Love Failure

Love Failure

The art and science of failing in love

Did it need the movie mandarins to teach today’s teenyboppers on how does one fail in love? Well, as if everyday enactments and its equally horrifying end-results in real life were not enough, debutant director Balaji Mohan has sought to give some gyaan on the insufferable subject.

Liberally pickling it with witty wisecracks and sumptuously sugar-coating it with syrupy, sentimental scenarios for lumpy throat moments, Mohan concocts a convulted cocktail of a comic, cupid caper to take a shy at the boxoffice.

While Mohan does scale up this aspirational and ambitious ladder with style and chutzpah, where he woefully falters is that he has given the go-by to sense and substance which would gone a long way in making it a meaningful vaudeville.

Saying nothing new nor bringing any novelty to the narrative, Mohan goes about his task of drumming up the dictum Men are from Mars, Women from Venus, in a matter-of-fact manner while driving the homily that there is nothing like Made in Eden cupids.

At the pith of the prosaic plotline is Arun with doting parents and an equally sang-froid existence whose hope for an excitement in his easy-going life he believes is when cupid would come calling. And much to the Adonis’ manna she arrives in the form of a pretty and petite Parvathi, only daughter of parents on the threshold of a messy divorce. Of course, there are other subtexts and subplots to this larger romance of falling and parting in love before that picture frame finish with the whys and wherefores forming the flashbacks.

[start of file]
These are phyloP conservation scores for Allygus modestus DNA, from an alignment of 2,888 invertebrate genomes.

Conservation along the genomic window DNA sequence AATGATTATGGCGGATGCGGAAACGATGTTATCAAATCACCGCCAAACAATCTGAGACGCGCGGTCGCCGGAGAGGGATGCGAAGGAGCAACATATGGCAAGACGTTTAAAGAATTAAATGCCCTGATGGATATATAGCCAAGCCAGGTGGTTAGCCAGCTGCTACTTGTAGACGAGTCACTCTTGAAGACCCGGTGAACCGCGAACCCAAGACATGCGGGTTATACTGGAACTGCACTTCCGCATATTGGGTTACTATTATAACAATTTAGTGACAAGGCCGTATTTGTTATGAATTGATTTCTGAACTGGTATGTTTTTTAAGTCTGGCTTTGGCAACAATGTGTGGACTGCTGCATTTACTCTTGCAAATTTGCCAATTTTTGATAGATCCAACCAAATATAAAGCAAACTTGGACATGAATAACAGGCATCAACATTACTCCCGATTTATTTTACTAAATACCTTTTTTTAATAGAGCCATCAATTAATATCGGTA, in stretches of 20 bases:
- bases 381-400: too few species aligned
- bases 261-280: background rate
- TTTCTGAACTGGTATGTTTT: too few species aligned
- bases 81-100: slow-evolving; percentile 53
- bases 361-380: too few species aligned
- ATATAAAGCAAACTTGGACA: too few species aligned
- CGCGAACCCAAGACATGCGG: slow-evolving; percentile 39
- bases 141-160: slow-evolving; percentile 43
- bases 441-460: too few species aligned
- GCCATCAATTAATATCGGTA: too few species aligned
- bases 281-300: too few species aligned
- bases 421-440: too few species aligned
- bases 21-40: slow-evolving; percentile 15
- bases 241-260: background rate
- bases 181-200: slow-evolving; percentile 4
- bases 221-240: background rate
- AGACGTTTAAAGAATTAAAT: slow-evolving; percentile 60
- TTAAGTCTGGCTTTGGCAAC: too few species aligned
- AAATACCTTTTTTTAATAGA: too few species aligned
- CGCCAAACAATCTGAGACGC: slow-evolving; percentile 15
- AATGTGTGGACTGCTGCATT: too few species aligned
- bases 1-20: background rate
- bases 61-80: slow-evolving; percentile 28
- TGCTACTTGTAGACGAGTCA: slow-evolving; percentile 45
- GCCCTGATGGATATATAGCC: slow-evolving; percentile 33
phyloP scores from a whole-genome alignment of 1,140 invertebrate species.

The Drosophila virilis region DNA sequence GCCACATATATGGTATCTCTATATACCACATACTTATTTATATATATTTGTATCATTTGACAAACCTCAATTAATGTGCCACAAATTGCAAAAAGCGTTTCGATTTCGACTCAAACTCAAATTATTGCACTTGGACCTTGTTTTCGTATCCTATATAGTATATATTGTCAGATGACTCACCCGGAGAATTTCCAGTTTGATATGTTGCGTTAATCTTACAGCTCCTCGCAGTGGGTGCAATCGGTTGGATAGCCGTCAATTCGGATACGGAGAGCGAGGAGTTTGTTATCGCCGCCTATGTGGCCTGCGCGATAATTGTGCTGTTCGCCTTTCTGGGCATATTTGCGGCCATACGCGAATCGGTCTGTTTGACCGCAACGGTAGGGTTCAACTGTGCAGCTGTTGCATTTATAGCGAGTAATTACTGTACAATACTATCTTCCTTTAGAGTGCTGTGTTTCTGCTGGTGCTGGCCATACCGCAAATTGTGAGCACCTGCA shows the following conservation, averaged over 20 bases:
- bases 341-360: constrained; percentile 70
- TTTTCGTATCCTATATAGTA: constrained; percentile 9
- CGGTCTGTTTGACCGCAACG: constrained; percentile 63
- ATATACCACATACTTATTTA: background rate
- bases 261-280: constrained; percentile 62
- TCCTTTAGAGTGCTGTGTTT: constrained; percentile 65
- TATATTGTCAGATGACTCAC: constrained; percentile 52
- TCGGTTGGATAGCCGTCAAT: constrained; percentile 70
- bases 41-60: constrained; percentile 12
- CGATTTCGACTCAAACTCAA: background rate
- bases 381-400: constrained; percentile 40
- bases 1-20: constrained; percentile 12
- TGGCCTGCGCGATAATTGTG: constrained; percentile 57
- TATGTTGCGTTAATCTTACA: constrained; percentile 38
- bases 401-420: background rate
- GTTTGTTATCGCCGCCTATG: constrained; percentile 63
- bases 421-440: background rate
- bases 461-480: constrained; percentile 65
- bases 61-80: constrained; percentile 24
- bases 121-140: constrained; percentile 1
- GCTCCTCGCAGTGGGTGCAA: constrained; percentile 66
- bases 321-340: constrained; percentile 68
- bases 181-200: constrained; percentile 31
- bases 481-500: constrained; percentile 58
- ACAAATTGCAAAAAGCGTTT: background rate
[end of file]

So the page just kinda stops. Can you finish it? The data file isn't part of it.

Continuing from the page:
Siddharth, it being his own home production and Amala Paul share the honours with the right chemistry and complementary acting, while Thaman’s score and Nirav Shah’s visuals embellish and provide the necessary pretty prop to Mohan’s otherwise mediocre calling at the box office. While the discerning will simply shun the familiar fare, Love Failure does not have anything for those accommodative timepass troopers as well. Love Failure is as plastic and polished and urbanesque in its feel and flavour which only popcorn munching multiplex moviegoer would gorge upon.